Parisi I 450
Population effect: If F(e) is a probability distribution of the effort costs in the population, then nF(e*) is the expected number of compliers. If instead F(e) describes the real distribution of effort costs in the population—that is, if F(e) is the ratio of the number of individuals with effort costs equal to or less than e and the total number of individuals—then nF(e*) is the real number of compliers. The ruler knows more in the second scenario than in the first, although in both scenarios she does not know the effort costs of an individual.
Parisi I 451
If the ruler knows the real distribution, then she can predict with certainty how many individuals will be rewarded. The same reasoning does not apply to sticks. The reason is that with sticks the ruler needs to be able to punish all individuals, not only the violators, or the threat of punishment would not be credible.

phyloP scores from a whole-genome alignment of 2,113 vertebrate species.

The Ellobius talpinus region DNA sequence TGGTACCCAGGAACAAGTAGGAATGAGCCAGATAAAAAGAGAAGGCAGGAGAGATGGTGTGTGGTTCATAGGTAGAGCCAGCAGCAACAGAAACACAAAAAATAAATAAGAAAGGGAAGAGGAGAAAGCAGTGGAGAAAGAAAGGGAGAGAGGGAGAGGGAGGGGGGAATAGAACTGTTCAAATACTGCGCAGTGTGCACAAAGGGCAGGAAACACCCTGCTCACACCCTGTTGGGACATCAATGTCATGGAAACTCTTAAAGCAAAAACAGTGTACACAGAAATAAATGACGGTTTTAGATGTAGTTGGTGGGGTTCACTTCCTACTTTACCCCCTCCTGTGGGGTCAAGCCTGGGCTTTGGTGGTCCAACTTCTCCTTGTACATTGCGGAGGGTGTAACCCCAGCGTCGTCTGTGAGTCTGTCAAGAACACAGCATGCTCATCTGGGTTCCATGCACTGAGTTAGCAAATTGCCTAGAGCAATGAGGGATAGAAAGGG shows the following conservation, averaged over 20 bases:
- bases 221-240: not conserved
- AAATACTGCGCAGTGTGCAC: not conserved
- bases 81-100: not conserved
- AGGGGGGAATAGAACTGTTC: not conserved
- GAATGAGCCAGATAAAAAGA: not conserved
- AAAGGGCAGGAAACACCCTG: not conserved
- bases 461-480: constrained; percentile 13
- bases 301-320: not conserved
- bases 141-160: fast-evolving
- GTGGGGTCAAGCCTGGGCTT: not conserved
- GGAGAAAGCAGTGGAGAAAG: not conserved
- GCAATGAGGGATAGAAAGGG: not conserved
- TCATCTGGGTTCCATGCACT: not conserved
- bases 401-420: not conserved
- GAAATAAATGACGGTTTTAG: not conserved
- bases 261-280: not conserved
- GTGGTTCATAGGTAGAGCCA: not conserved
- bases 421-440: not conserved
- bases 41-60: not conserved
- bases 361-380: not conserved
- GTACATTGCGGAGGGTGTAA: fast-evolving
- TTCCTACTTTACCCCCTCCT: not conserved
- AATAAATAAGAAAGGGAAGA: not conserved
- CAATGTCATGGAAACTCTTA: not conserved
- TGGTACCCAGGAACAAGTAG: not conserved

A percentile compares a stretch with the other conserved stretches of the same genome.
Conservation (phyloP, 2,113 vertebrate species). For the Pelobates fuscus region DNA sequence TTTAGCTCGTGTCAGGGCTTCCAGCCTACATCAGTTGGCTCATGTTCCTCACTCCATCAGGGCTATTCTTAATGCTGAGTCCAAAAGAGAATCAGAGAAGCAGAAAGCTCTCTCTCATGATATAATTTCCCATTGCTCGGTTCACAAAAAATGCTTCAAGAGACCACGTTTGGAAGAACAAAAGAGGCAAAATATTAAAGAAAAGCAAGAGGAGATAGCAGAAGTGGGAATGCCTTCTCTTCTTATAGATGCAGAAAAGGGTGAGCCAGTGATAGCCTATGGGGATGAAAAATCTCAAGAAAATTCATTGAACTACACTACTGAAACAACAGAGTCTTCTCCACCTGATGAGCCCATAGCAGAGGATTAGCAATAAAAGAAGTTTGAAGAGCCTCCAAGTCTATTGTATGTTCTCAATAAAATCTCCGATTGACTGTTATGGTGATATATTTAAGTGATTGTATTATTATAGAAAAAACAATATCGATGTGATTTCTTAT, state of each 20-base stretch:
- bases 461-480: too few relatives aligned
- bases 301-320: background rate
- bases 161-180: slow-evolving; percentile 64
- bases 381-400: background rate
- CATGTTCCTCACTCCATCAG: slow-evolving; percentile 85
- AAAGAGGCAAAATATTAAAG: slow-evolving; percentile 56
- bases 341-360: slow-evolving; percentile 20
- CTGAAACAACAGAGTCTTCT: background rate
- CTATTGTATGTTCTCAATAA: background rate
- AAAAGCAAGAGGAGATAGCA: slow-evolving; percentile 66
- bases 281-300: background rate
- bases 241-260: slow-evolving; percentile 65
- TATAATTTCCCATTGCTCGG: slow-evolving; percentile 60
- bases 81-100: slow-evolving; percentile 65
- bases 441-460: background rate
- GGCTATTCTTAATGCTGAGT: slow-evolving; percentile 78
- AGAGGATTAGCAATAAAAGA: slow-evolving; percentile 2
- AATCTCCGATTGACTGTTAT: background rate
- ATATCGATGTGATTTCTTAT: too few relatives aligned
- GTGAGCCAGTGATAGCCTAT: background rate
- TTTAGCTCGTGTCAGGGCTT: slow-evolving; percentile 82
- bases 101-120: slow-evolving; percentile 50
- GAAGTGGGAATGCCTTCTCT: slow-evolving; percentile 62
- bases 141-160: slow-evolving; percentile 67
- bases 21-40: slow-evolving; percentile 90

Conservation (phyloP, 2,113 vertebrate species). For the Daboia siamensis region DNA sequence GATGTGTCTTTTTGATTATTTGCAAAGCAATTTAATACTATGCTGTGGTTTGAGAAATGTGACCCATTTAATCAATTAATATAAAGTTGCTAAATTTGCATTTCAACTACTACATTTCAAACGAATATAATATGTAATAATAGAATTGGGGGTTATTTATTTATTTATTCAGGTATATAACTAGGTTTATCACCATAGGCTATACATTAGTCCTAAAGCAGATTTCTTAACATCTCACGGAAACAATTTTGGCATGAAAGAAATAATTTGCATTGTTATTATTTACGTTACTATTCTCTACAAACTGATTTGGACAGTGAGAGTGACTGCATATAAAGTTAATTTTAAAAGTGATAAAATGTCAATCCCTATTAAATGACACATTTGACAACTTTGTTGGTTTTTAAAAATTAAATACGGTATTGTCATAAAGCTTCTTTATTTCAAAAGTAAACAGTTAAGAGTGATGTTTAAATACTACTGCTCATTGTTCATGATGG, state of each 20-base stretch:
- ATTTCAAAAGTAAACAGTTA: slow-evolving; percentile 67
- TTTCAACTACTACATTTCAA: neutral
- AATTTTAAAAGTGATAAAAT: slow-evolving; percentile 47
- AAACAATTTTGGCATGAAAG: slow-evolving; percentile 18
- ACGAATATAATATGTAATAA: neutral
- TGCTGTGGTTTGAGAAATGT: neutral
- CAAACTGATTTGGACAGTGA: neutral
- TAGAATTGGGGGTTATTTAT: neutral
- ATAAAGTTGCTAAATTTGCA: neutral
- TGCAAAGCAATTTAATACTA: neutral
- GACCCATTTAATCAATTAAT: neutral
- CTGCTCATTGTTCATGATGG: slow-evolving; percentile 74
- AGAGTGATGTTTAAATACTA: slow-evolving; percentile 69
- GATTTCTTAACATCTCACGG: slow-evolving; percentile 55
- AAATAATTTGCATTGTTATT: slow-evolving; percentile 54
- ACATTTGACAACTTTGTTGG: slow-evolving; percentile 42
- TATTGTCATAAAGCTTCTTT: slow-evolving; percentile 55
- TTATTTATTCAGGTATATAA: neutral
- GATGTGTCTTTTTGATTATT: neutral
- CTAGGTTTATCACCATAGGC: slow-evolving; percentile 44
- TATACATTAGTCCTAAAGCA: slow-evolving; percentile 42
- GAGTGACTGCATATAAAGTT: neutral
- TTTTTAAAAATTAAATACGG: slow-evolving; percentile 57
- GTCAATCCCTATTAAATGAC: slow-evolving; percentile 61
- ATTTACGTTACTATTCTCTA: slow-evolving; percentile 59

Sanctions: To see this point in the sharpest way, consider a ruler who enforces a rule e* on an individual with effort cost e ≤ e*. The individual complies. If the constraint were determined only by violators, a ruler with no budget would be able to do the job. But this cannot be the case, since a ruler with no budget cannot credibly threaten the application of (costly) sanctions.
>Transaction costs/Dari-Mattiacci/De Geest.
Population effect: If the ruler knows the population, carrots have to be available to reward only actual compliers, while sticks have to be available to punish all potential violators (not only the actual violators).